Friday, May 24, 2013

Why adulthood is (going to be) amazing:

This ended up on some Artisan Bread with Apple Cranberry juice to drink, and was delicious

I was feeling mature and ambitious (and hungry), so i bought and made real food for lunch.  I had gotten very bored of yogurt and ham sandwiches ham sandwiches and yogurt, and I was craving real food.

This got me thinking about how life is just going to get more awesome.  Here are some things about encroaching adulthood that don't terrify me:

Home ownership and all the creative license that entails (I'm looking at you, Aspen Ridge management.)
My kitchen.  Oh man. Don't get me started on my future kitchen.
Having ingredients and a reason to make food that's interesting and good fairly regularly
Not living with 3 other guys (no offense to my current roommates, who are great)
Owning a good piano, and having space for it.

It's not exactly an exhaustive list, but I'm expecting good things for the second half of my 20's.

Sunday, May 5, 2013

I've got soul

One of the perils of teaching missionaries is occasionally they get wise and invite you to do things, like talk about why you're mormon on your blog.  So I'm delving into the second topic that is fairly central to my life but which I rarely discuss on my blog, Religion.   It is Sunday after all.

I rarely talk about religion because I feel like religion is a very personal thing, and it would seem I'm not the most open person when it comes to personal things (recent blog posts not withstanding), but I think it's worth understanding why, in spite of my normal rational and dispassionate nature, I would base my life so much on something that can be so intangible at times.

So first of all, I have never loved the idea of The God of the Void.  This is sort of a science-y way to describe it; I just don't like the idea of believing in God because he fills the gaps in things we don't understand.  There are some things I don't understand in science, but I don't feel like they are proof that God exists, they're just proof that science is still evolving.  I don't think we need God to fill in the gaps, and the implication of that sort of belief is that once the gaps are filled we don't need God. I like to think that I continue to believe in God because of the things I know, despite the things I don't.  And over the course of my life I've had a lot of times that I really have felt that God exists, found answers to my questions, had warnings that kept me safe, and have received the things I need or wanted as the result of prayer.  When I want to know how the world works, science functions pretty well.  When I want to find purpose in life, and strength, and happiness and love, I find religion works better.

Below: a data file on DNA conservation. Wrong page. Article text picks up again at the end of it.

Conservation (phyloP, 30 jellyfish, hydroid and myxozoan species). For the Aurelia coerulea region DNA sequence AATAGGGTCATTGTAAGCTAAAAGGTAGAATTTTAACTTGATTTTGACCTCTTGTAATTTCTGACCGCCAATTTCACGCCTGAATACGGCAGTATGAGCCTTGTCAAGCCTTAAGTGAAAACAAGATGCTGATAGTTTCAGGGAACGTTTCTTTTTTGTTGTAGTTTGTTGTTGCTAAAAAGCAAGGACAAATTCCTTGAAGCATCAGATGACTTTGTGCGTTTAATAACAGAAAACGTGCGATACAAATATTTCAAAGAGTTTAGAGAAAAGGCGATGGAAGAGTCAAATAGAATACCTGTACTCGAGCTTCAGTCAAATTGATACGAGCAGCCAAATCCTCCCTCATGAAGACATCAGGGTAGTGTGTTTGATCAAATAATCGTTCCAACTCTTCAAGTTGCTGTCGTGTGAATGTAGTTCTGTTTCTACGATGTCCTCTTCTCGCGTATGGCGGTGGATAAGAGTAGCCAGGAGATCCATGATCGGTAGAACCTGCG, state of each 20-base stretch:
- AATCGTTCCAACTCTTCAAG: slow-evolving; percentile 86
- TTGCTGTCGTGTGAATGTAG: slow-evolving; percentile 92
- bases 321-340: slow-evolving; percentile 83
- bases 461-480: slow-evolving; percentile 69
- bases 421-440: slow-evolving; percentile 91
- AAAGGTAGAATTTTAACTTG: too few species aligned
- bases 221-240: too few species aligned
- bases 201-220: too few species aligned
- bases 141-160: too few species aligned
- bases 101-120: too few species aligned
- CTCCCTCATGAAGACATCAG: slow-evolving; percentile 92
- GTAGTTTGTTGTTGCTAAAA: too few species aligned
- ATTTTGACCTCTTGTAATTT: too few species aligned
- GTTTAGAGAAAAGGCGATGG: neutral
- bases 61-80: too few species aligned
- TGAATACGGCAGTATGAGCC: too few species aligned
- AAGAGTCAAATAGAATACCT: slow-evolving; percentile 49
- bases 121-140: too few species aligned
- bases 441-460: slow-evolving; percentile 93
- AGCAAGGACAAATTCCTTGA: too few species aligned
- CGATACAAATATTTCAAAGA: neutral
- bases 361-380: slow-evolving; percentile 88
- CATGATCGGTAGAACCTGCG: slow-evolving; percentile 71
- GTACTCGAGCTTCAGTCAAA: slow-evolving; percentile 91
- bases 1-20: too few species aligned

At the same time, I feel like a lot of things I ascribe to God, other people can ascribe to coincidence, and I know enough of how the brain and our memories work to recognize that we're prone to find the things we're looking for.  So while I do feel like I can find reassurance in these things, it's not exactly perfect.

I think at the core, when things are tough or I have questions I keep going because religion makes me happy.  I feel like my life is really good, and believing in God and living accordingly makes me the sort of person I want to be, and brings happiness to my life.  Which is to say I believe in God because I want to, and because it's good.

And that's me. I don't presume to say that this is the best way to believe in God, but it works very well for me.

We can probably return to our typical, shallow chronology of my life.

~Not a soldier